The government launched a major programme to combat obesity in January this year, pledging 372m to the cause. Alongside elements like increasing activity levels, providing advice and incentives and supporting healthy development of children, this programme includes the promotion of healthier food choices. This is called the Healthy Food Code of Good Practice.
In a letter dated July 15, the food regulator informed stakeholders including businesses, trade associations and non-governmental organisations of seven areas in which it is expecting food sectors to take action in line with the code.
- A single front-of-pack labelling scheme
- smaller portion sizes for energy-dense and high salt foods
- marketing food to children
- saturated fat and sugar levels, particularly beverages
- increasing consumption of healthier foods
- a single set of key healthy eating messages
- nutritional information on food eaten out of the home
Crucially for an industry that has found itself in the firing line over the health profile of some products in the past, the FSA has said it recognises that work is underway in some of these areas.
However the FSA has said it wants to translate high level objectives into “transparent, concrete outcomes against which we can monitor progress”.
It says the code is intended to be stretching, and that the government is expecting all areas to be pushed forward at the same time.
In addition, the code asks industry to make substantive and quantifiable commitments, and timescales are to be set for delivery.
The FSA is planning a number of meetings to gauge feedback and partner with industry on the plans, the first of which will be scheduled for the autumn. These include a meeting between stakeholders, health minister Dawn Primarolo and FSA chair Dame Deirdre Hutton, and seminars on food practice.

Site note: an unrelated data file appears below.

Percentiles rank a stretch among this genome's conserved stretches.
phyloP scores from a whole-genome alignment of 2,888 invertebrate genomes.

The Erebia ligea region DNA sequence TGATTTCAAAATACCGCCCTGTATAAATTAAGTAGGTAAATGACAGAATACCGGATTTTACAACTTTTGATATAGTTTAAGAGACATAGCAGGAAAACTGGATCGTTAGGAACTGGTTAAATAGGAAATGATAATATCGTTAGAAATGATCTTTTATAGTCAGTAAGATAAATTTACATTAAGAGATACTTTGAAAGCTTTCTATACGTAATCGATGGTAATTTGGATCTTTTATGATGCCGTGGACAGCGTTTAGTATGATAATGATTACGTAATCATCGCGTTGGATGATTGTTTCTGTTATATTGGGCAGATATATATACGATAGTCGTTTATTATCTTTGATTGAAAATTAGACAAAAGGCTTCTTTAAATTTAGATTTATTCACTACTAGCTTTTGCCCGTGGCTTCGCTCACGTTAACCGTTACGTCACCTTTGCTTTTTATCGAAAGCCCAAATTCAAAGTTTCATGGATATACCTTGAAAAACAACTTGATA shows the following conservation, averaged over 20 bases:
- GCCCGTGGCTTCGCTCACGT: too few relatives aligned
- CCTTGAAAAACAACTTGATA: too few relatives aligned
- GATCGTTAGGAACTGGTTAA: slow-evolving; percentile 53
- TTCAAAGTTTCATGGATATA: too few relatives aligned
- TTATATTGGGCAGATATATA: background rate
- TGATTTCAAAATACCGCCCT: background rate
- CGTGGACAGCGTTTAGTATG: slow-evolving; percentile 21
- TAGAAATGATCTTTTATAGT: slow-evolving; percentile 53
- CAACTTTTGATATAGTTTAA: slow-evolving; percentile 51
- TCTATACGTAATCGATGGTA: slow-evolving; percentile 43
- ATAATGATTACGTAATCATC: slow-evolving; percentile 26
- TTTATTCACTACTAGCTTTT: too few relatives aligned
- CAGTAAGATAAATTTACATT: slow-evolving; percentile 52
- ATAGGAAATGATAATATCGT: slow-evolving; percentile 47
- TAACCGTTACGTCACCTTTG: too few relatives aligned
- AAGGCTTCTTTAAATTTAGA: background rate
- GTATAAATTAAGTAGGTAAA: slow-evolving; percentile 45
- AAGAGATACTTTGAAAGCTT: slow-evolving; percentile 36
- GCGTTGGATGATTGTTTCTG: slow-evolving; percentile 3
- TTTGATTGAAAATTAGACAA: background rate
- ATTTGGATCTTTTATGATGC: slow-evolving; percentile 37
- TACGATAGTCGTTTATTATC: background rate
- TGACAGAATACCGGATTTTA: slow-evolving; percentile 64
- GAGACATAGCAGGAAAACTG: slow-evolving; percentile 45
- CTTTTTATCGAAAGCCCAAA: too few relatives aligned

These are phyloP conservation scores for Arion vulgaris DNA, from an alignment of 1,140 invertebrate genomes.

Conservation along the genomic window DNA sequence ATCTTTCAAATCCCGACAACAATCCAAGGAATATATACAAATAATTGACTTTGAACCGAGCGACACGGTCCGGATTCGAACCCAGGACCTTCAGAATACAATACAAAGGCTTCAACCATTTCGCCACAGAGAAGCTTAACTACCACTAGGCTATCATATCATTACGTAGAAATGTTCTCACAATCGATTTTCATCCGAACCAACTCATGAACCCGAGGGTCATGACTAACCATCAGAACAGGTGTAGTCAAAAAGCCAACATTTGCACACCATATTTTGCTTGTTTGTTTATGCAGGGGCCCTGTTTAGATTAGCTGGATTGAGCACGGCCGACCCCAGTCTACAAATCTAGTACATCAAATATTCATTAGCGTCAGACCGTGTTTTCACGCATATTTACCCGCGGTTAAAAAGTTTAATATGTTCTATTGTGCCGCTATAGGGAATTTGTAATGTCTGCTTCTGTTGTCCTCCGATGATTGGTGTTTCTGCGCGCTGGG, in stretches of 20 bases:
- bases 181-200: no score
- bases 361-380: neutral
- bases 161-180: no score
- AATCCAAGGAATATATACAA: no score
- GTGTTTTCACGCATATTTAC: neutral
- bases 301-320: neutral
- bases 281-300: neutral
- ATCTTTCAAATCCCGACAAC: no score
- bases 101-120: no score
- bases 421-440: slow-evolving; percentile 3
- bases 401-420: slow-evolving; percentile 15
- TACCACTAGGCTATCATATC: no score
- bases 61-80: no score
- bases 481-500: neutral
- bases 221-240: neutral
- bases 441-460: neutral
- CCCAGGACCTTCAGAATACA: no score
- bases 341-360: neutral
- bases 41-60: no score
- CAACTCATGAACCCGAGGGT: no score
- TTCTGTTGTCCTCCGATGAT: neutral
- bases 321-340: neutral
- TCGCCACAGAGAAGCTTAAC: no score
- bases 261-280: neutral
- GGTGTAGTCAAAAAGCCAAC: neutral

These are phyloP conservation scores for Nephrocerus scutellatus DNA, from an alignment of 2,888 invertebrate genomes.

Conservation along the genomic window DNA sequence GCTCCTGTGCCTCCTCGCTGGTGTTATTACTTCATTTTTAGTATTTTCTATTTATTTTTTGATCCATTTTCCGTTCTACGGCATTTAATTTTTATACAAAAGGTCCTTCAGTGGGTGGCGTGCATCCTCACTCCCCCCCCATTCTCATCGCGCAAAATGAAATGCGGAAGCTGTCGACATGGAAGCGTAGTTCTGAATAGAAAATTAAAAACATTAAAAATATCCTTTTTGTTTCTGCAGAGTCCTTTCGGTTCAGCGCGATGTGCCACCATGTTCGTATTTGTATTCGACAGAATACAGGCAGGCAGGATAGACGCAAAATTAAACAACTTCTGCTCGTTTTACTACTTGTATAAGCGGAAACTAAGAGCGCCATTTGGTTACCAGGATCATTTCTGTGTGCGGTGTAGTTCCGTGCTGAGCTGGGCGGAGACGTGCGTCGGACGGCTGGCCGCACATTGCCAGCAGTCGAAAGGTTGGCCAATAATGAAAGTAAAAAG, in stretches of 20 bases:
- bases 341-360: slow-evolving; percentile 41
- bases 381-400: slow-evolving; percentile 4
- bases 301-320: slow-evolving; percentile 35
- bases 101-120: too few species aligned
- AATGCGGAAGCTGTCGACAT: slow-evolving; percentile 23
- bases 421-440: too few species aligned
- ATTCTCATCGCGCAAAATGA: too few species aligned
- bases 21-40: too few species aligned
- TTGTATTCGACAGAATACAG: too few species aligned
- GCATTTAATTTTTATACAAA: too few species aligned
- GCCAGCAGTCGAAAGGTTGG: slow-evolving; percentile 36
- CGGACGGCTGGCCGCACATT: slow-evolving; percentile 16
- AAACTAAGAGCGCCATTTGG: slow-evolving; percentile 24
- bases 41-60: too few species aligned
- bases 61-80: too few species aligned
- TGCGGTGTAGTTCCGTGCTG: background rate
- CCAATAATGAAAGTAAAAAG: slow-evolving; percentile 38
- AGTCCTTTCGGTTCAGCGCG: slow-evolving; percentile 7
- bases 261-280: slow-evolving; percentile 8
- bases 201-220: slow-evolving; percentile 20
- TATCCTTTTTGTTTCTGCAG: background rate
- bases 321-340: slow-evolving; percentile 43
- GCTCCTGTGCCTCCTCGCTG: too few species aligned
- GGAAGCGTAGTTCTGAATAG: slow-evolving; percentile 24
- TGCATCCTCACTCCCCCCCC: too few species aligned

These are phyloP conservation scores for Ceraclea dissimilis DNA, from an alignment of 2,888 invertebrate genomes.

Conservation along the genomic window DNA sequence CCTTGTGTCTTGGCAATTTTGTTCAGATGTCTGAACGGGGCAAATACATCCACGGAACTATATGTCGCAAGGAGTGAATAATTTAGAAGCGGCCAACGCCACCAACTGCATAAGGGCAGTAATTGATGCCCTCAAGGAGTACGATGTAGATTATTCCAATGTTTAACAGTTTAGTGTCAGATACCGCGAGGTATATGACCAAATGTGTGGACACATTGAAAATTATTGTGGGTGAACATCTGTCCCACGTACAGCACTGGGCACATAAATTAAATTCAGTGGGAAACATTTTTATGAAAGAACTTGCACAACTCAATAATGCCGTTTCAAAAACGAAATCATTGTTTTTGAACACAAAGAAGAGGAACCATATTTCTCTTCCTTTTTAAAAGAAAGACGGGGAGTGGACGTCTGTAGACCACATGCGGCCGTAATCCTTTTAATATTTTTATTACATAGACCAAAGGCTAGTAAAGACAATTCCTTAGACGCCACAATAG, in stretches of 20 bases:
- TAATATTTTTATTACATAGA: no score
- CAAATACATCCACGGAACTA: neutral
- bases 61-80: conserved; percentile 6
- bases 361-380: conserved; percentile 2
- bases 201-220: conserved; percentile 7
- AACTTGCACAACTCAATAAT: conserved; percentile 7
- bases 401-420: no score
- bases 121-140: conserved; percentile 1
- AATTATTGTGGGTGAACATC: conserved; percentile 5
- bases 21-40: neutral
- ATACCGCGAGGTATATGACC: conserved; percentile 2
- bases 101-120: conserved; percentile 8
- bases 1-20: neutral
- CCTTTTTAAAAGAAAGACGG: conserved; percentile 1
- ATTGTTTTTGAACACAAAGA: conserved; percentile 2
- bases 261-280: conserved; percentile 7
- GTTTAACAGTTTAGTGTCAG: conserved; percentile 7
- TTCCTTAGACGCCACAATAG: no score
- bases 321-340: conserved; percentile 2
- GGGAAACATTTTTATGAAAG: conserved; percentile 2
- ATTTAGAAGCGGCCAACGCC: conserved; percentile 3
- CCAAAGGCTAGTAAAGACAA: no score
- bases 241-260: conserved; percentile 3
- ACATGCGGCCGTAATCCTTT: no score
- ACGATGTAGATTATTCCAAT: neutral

Julian Hunt, director of communications at the Food and Drink Federation, welcomed FSA’s letter:
“This letter gives much-needed clarity about what will happen next and we look forward to continuing our work with Government in the areas covered by the Healthy Food Code of Good Practice,” he said.
“We are pleased to see that the huge contribution already made by manufacturers to improving the health of the nation has been recognised in this letter and we look forward to building on our achievements to date. Our members have shown real leadership in areas such as labelling, reformulation and marketing.”
Hunt stressed that the FDF has always held that the food industry and government must work together.
The FSA included in its letter a progress report on work that is currently underway, and what the next steps are.
This includes action on front-of pack labelling schemes. While voluntary schemes are presently being used, an independent UK-wide evaluation is underway and due for completion in December.
Meanwhile, at a European level, the UK government is agreeing its line on EU Commission proposals on food information.
On saturated fat and energy, the FSA has already published its programme, which includes portion size; it also recently published the report of an academic workshop on portion size.
A meeting to discuss the results of the portion size workshop is planned for the autumn, and will include the identification of priorities and timescales.
On reduction of saturated fat and sugar in foods, the FSA already has a programme in place. In 2008 it is to establish saturated fat and energy working groups to cover different industry sectors. By the end of the year it expects to have a timetable in place for agreeing programmes of work and milestones.